Peter’s bold and powerful sermon on the Day of Pentecost carried that idea:
“Let all Israel be assured of this: God has made this Jesus, whom you crucified, both Lord and Messiah” (Acts 2:36).
Peter later declared this in the house of Cornelius, stating that Jesus is “Lord of all” (Acts 10:36).
It is important to note that in Romans 10:9 Jesus’ lordship is connected to His resurrection: “If you declare with your mouth, ‘Jesus is Lord,’ and believe in your heart that God raised him from the dead, you will be saved.”
The declaration “Jesus is Lord” indicates that Jesus is God. Jesus holds “all authority in heaven and on earth” (Matthew 28:18).
He is “Lord of the Sabbath” (Luke 6:5); “our only Sovereign and Lord” (Jude 1:4); and “the Lord of lords” (Revelation 17:14).
What Makes Jesus a “Lord”?
The realm of Christ’s reign covers everything that happens in heaven and on the earth. No one—not even those who deny His existence—can be free of His rule or outside His sphere of full, complete and absolute authority.
Although Satan tries to convince us that liberty is found in doing what we want, true freedom is acquired only through submission to Christ’s loving lordship.
Even death cannot release anyone from the authority of God’s Son. He is Lord of both the living and the dead.
All people must eventually decide to either yield to or rebel against Him, but they have the opportunity to make this choice only while they are still living.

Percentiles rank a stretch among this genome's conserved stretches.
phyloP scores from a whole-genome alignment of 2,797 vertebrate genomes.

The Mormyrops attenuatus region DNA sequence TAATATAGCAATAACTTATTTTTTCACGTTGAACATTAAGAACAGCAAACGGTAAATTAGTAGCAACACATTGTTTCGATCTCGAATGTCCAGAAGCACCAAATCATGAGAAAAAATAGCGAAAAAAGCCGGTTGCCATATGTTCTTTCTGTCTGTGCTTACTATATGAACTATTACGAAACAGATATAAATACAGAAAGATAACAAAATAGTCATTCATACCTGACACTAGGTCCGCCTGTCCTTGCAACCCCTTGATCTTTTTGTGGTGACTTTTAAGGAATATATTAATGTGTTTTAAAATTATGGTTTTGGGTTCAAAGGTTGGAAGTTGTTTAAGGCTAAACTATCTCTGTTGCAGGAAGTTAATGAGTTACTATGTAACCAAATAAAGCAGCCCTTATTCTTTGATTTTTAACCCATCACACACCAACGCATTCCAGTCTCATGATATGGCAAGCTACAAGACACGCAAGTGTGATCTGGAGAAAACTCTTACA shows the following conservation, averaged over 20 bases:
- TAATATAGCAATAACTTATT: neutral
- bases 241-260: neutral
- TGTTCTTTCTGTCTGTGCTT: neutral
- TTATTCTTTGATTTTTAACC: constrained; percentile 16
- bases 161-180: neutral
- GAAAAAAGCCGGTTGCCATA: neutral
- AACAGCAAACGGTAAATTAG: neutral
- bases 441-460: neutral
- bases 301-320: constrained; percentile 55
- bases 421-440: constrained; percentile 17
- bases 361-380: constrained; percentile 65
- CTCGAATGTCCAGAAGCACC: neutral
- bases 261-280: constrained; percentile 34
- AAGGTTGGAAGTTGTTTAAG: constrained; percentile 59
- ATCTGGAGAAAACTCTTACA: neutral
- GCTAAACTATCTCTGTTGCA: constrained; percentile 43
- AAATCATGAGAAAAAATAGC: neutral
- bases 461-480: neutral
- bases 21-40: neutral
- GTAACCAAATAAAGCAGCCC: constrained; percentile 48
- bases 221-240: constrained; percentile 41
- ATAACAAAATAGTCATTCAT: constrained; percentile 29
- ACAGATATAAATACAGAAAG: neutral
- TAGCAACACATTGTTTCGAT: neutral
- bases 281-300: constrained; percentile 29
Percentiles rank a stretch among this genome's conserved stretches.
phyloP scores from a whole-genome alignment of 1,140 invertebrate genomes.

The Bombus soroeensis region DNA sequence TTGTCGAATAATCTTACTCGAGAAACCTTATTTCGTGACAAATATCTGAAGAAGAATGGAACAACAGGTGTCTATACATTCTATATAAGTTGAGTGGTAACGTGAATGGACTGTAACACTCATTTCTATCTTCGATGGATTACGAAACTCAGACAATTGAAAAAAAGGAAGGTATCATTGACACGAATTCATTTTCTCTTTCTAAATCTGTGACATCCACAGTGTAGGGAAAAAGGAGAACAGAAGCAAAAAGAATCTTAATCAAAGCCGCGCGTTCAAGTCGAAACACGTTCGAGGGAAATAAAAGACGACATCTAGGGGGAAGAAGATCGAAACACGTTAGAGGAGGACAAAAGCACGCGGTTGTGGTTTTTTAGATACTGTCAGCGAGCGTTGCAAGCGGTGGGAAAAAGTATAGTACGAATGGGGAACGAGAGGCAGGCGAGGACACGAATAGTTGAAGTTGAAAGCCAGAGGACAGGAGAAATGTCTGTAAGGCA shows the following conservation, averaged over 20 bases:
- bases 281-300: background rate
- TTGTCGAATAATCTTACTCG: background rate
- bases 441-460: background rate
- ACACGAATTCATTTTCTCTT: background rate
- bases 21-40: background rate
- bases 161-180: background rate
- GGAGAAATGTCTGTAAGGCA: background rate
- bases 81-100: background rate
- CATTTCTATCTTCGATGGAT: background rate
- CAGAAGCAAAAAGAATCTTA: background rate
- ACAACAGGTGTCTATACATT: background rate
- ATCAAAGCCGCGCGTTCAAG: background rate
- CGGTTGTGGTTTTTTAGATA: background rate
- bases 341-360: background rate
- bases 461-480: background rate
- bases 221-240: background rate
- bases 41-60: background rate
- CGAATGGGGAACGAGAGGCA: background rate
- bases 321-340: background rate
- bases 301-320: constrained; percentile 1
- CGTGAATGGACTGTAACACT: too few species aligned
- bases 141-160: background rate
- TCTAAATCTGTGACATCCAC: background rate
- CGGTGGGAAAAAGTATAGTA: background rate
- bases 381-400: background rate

After death, they will acknowledge Christ’s lordship through accountability to Him.
If we have not bowed the knee to Jesus in life, we will be forced to bend it in the judgment.
Have you and I genuinely submitted to Christ’s absolute rule over our lives?
The thought of His absolute authority over all life causes anger and fear in individuals are use to being in self-control, who have not yet yielded to Him.
Those who have experienced His loving kindness trusted in His goodness and have willingly “thrown their hands up” and surrendered to His authority take His full measure comfort in knowing Him as the Lord of their whole entire lives.
Right now, in this very exact and even more exacting moment,
Who is fighting for your attention and allegiance?
Who do you say is actually winning the fight for your attention and allegiance?
Can you and I accept that this fight has already been fought and is already won?
Do we dare confess – whether publicly and privately – we know who fought it?
Do we, will we, dare confess – both publicly and privately – who has already won?
1 Corinthians 15:57Amplified Bible
57 but thanks be to God, who gives us the victory [as conquerors] through our Lord Jesus Christ.
Surrender your life to him today, worship him! Jesus is your Lord and your God!
In the name of God, the Father and God the Son and God the Holy Spirit,
Let us Pray,
Holy and gracious God, You are the greatest of all. You are the Creator and Lord of All. You are full of wonders that no mere human can comprehend. Lord, I seek to understand you and your ways so that I can live according to your commandments. I pray for your divine illumination in my heart and mind. Help me see what you intend for me to see. Help me understand what you intend for me to understand. Open my eyes, my ears, my mouth to see you, hear and speak your whispers. Amen.